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Berkshire's Performance vs. the S&P 500
Notes: Data are for calendar years with these exceptions: 1965 and 1966, year ended 9/30; 1967, 15 months ended 12/31. Starting in 1979, accounting rules required insurance companies to value the equity securities they hold at market rather than at the lower of cost or market, which was previously the requirement. In this table, Berkshire's results through 1978 have been restated to conform to the changed rules. In all other respects, the results are calculated using the numbers originally reported. The S&P 500 numbers are
BERKSHIRE HATHAWAY INC.
To the Shareholders of Berkshire Hathaway Inc.:
Berkshire's gain in net worth during 2016 was $27.5 billion, which increased the
During the first half of those years, Berkshire's net worth was roughly equal to the number that really counts: the intrinsic value of the business. The similarity of the two figures existed then because most of our resources were deployed in marketable securities that were regularly revalued to their quoted prices (less the tax that would be incurred if they were to be sold). In Wall Street parlance, our balance sheet was then in very large part 'marked to market.'
By the early 1990s, however, our focus was changing to the outright ownership of businesses, a shift that materially diminished the relevance of balance sheet figures. That disconnect occurred because the accounting rules (commonly referred to as 'GAAP') that apply to companies we control differ in important ways from those used to value marketable securities. Specifically, the accounting for businesses we own requires that the carrying value of 'losers' be written down when their failures become apparent. 'Winners,' conversely, are never revalued upwards.
We've experienced both outcomes: As is the case in marriage, business acquisitions often deliver surprises after the 'I do's.' I've made some dumb purchases, paying far too much for the economic goodwill of companies we acquired. That later led to goodwill
We have no quarrel with the asymmetrical accounting that applies here. But, over time, it necessarily widens the gap between Berkshire's intrinsic value and its book value. Today, the large ' and growing ' unrecorded gains at our winners produce an intrinsic value for Berkshire's shares that far exceeds their book value. The overage is truly huge in our property/casualty insurance business and significant also in many other operations.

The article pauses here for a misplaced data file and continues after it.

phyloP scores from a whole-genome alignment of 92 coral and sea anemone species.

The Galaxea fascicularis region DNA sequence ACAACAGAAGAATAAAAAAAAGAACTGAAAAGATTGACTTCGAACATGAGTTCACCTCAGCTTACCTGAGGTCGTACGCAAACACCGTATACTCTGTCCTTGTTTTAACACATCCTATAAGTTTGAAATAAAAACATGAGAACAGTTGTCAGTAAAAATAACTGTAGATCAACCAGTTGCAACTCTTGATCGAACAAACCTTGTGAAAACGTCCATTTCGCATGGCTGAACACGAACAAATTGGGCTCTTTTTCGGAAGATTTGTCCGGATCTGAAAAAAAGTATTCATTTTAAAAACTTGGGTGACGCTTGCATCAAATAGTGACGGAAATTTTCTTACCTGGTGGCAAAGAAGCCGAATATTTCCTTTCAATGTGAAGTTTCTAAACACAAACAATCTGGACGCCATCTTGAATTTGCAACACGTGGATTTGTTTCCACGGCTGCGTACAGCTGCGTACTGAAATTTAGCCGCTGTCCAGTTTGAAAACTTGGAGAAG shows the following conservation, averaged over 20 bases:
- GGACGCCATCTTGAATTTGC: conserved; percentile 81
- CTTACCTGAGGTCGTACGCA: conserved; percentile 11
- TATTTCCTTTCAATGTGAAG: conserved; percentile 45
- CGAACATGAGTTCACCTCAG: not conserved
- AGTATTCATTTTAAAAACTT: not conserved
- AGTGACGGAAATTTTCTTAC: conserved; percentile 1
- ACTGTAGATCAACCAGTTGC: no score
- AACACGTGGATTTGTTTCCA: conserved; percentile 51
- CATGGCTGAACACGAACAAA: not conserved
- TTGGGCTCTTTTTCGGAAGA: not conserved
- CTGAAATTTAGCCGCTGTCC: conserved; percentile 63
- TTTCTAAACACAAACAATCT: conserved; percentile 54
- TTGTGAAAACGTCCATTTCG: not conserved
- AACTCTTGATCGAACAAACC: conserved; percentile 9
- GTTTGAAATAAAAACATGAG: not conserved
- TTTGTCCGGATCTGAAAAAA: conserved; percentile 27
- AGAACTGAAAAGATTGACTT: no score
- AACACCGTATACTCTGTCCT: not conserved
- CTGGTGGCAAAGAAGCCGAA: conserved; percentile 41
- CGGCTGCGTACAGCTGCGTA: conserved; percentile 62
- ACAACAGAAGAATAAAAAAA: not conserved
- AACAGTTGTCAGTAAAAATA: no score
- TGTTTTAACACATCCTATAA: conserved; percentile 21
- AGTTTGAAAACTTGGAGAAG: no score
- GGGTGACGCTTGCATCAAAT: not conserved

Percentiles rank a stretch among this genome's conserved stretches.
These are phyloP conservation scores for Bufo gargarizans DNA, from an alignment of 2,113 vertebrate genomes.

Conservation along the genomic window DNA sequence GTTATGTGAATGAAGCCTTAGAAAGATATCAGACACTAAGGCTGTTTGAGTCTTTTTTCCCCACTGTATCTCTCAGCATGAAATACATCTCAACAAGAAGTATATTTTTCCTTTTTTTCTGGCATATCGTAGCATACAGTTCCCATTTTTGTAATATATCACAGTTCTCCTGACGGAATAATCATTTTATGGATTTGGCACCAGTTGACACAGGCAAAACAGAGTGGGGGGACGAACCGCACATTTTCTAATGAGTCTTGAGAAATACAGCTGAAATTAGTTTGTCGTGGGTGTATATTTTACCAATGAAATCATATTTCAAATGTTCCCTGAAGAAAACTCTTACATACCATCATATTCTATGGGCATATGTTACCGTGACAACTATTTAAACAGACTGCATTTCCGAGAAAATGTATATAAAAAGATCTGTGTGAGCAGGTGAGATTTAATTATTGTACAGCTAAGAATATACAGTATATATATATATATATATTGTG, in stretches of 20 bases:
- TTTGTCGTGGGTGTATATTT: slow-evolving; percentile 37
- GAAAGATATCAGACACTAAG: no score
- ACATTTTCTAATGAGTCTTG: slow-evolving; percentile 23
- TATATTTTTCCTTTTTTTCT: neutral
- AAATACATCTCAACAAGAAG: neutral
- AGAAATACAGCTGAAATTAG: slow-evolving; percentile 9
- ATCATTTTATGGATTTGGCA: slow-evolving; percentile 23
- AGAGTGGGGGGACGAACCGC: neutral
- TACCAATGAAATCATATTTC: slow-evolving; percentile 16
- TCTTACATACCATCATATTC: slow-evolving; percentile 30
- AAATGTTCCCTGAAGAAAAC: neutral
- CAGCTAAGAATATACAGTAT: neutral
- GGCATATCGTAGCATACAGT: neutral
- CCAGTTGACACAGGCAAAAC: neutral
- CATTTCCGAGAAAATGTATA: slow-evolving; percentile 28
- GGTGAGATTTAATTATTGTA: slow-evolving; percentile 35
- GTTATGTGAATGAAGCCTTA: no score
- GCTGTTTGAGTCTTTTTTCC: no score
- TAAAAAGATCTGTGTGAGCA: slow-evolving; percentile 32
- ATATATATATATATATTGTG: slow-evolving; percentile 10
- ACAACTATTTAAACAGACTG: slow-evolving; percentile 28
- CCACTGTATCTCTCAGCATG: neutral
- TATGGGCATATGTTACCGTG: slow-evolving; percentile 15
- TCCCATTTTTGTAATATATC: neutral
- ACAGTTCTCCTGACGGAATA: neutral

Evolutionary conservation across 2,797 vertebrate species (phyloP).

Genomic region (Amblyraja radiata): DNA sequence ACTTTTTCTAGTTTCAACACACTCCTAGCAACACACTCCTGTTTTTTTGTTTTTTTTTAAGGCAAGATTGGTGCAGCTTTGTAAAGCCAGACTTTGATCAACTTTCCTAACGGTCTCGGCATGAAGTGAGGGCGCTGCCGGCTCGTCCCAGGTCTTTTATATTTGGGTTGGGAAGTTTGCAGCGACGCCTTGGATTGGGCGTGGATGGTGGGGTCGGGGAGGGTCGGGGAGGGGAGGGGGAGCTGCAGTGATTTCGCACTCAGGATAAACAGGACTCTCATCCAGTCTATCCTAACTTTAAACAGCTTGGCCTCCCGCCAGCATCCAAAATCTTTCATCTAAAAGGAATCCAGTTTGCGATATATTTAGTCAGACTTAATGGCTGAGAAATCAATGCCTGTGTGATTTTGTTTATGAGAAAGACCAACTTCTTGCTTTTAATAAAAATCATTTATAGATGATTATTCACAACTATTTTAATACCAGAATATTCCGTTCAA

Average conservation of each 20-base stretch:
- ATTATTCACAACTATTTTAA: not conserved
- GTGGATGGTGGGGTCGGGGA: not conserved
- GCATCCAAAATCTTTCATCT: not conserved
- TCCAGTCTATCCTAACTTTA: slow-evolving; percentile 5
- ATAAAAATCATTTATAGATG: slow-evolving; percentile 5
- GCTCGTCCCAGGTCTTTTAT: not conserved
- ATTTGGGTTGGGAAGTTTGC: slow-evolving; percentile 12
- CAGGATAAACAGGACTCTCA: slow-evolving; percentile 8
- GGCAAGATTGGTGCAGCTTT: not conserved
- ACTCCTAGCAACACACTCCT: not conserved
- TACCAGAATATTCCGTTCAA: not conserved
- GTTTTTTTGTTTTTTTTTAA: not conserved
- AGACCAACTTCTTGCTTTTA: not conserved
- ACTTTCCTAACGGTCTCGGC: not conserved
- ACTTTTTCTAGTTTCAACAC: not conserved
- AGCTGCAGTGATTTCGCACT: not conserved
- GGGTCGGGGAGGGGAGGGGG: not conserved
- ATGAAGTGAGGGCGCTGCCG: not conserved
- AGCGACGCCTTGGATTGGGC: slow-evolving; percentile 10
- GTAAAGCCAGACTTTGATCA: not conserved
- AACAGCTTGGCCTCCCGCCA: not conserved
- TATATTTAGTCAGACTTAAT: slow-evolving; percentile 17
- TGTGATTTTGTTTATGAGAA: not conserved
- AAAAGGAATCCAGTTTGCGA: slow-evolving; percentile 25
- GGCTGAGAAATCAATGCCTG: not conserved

Over time, stock prices gravitate toward intrinsic value. That's what has happened at Berkshire, a fact explaining why the company's
What We Hope to Accomplish
Charlie Munger, Berkshire's Vice Chairman and my partner, and I expect Berkshire's normalized earning power per share to increase every year. Actual earnings, of course, will sometimes decline because of periodic weakness in the U.S. economy. In addition, insurance
It's our job, though, to over time deliver significant growth, bumpy or not. After all, as stewards of your capital, Berkshire directors have opted to retain all earnings. Indeed, in both 2015 and 2016 Berkshire ranked first among American businesses in the dollar volume of earnings retained, in each year reinvesting many billions of dollars more than did the
Some years, the gains in underlying earning power we achieve will be minor; very occasionally, the cash register will ring loud. Charlie and I have no magic plan to add earnings except to dream big and to be prepared mentally and financially to act fast when opportunities present themselves. Every decade or so, dark clouds will fill the economic skies, and they will briefly rain gold. When downpours of that sort occur, it's imperative that we rush outdoors carrying washtubs, not teaspoons. And that we will do.
I earlier described our gradual shift from a company obtaining most of its gains from investment activities to one that grows in value by owning businesses. Launching that transition, we took baby steps ' making small acquisitions whose impact on Berkshire's profits was dwarfed by our gains from marketable securities. Despite that cautious approach, I made one particularly egregious error, acquiring Dexter Shoe for $434 million in 1993. Dexter's value promptly went to zero. The story gets worse: I used stock for the purchase, giving the sellers 25,203 shares of Berkshire that at yearend 2016 were worth more than $6 billion.
That wreck was followed by three key happenings ' two positive, one negative ' that set us firmly on our present course. At the beginning of 1996, we acquired the half of GEICO we didn't already own, a cash transaction that changed our holding from a portfolio investment into a
Unfortunately, I followed the GEICO purchase by foolishly using Berkshire stock ' a boatload of stock ' to buy General Reinsurance in late 1998. After some early problems, General Re has become a fine insurance operation that we prize. It was, nevertheless, a terrible mistake on my part to issue 272,200 shares of Berkshire in buying General Re, an act that increased our outstanding shares by a whopping 21.8%. My error caused Berkshire shareholders to give far more than they received (a practice that ' despite the Biblical endorsement ' is far from blessed when you are buying businesses).